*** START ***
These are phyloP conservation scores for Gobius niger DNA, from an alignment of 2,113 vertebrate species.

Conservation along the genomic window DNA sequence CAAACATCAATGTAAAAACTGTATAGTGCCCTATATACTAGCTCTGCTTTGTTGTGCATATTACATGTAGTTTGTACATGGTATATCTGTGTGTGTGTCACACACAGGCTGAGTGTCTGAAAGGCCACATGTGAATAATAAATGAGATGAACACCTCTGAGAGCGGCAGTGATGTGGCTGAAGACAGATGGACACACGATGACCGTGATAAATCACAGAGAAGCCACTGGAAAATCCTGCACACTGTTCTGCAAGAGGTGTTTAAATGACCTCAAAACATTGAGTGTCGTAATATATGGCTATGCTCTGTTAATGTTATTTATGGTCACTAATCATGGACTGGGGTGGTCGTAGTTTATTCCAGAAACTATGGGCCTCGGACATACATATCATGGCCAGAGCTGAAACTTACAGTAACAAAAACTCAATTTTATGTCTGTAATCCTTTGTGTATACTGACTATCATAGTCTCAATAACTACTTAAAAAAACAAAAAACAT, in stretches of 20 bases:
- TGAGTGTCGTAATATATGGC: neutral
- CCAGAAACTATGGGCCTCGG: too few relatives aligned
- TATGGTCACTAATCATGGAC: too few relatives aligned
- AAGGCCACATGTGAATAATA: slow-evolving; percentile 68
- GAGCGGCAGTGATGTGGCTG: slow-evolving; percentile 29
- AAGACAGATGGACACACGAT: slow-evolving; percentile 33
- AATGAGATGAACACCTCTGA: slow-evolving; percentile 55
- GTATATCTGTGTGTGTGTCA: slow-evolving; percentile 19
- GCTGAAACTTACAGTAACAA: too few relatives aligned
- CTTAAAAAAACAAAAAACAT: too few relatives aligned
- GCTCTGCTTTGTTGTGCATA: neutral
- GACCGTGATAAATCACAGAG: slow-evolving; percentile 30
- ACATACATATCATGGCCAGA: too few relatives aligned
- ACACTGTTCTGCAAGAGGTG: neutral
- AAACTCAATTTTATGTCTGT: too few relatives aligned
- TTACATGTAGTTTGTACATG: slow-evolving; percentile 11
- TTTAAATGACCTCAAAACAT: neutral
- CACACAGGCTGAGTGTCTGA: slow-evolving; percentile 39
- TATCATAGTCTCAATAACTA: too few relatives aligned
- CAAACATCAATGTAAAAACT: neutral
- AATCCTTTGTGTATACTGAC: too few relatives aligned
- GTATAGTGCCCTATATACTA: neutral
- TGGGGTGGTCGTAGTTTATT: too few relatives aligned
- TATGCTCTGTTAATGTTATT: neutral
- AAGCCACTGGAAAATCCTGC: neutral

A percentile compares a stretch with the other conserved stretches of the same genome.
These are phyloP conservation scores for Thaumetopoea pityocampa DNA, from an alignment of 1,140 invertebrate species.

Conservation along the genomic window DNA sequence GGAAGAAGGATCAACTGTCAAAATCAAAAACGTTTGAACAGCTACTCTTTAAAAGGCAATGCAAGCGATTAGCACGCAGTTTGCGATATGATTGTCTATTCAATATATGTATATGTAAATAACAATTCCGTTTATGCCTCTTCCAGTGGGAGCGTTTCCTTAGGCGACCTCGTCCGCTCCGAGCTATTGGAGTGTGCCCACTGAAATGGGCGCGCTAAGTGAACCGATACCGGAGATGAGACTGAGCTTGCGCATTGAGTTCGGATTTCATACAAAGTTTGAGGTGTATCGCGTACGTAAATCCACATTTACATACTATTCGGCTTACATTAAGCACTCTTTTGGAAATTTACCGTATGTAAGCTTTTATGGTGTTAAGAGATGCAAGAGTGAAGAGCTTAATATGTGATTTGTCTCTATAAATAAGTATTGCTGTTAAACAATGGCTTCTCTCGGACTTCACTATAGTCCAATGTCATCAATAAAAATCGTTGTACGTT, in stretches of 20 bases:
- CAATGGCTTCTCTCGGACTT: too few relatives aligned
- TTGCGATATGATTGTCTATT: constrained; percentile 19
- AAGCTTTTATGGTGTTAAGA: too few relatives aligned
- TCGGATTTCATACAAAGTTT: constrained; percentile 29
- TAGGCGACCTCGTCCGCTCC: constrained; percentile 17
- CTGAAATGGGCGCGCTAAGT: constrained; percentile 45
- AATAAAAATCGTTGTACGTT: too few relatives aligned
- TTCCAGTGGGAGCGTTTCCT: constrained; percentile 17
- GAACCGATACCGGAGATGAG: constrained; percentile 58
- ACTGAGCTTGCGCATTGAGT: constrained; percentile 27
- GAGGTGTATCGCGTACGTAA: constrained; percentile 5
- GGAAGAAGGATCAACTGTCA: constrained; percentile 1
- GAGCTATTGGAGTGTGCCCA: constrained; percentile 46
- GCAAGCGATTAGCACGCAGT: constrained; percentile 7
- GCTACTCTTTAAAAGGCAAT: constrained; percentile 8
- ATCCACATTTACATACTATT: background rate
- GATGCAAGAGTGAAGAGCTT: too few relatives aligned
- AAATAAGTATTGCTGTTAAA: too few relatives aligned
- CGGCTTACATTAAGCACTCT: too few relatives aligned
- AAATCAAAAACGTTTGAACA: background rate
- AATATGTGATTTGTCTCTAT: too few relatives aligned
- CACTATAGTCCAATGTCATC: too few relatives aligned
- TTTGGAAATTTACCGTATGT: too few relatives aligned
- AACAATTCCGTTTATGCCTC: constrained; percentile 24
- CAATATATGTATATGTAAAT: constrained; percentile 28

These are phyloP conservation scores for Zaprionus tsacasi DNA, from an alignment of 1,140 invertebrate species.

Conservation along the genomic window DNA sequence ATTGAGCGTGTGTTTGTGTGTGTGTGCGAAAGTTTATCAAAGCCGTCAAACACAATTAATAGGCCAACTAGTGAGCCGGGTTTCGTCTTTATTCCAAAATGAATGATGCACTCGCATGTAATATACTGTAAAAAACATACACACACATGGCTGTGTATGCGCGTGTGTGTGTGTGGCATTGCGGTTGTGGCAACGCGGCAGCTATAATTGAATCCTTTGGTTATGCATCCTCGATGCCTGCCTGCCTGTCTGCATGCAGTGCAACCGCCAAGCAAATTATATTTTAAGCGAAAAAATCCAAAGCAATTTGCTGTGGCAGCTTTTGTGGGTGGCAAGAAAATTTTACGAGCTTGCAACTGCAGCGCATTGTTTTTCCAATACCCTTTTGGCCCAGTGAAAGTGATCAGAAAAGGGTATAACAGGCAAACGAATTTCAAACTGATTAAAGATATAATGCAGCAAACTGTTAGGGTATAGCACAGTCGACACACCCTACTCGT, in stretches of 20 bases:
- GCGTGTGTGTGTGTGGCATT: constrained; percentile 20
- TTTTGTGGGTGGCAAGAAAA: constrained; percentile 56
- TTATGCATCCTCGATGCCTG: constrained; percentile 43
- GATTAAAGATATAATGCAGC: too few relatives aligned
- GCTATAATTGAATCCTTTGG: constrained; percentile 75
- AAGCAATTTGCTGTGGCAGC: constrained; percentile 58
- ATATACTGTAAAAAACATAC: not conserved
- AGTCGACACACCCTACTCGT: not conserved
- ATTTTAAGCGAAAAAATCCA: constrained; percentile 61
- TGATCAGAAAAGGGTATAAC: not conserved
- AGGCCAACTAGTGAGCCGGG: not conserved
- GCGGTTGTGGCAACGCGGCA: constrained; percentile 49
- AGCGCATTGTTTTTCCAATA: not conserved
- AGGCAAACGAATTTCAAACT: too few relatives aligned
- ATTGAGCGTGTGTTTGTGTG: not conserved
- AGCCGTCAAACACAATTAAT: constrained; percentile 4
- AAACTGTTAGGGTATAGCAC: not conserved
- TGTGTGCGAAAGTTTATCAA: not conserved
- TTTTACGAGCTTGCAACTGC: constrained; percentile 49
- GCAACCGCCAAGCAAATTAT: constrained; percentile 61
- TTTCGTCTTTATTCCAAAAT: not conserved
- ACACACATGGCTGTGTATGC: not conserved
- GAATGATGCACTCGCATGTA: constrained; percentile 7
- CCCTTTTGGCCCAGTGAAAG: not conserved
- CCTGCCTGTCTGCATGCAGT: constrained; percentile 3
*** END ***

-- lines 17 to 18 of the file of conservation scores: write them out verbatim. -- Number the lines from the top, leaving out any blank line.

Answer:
- AAACTCAATTTTATGTCTGT: too few relatives aligned
- TTACATGTAGTTTGTACATG: slow-evolving; percentile 11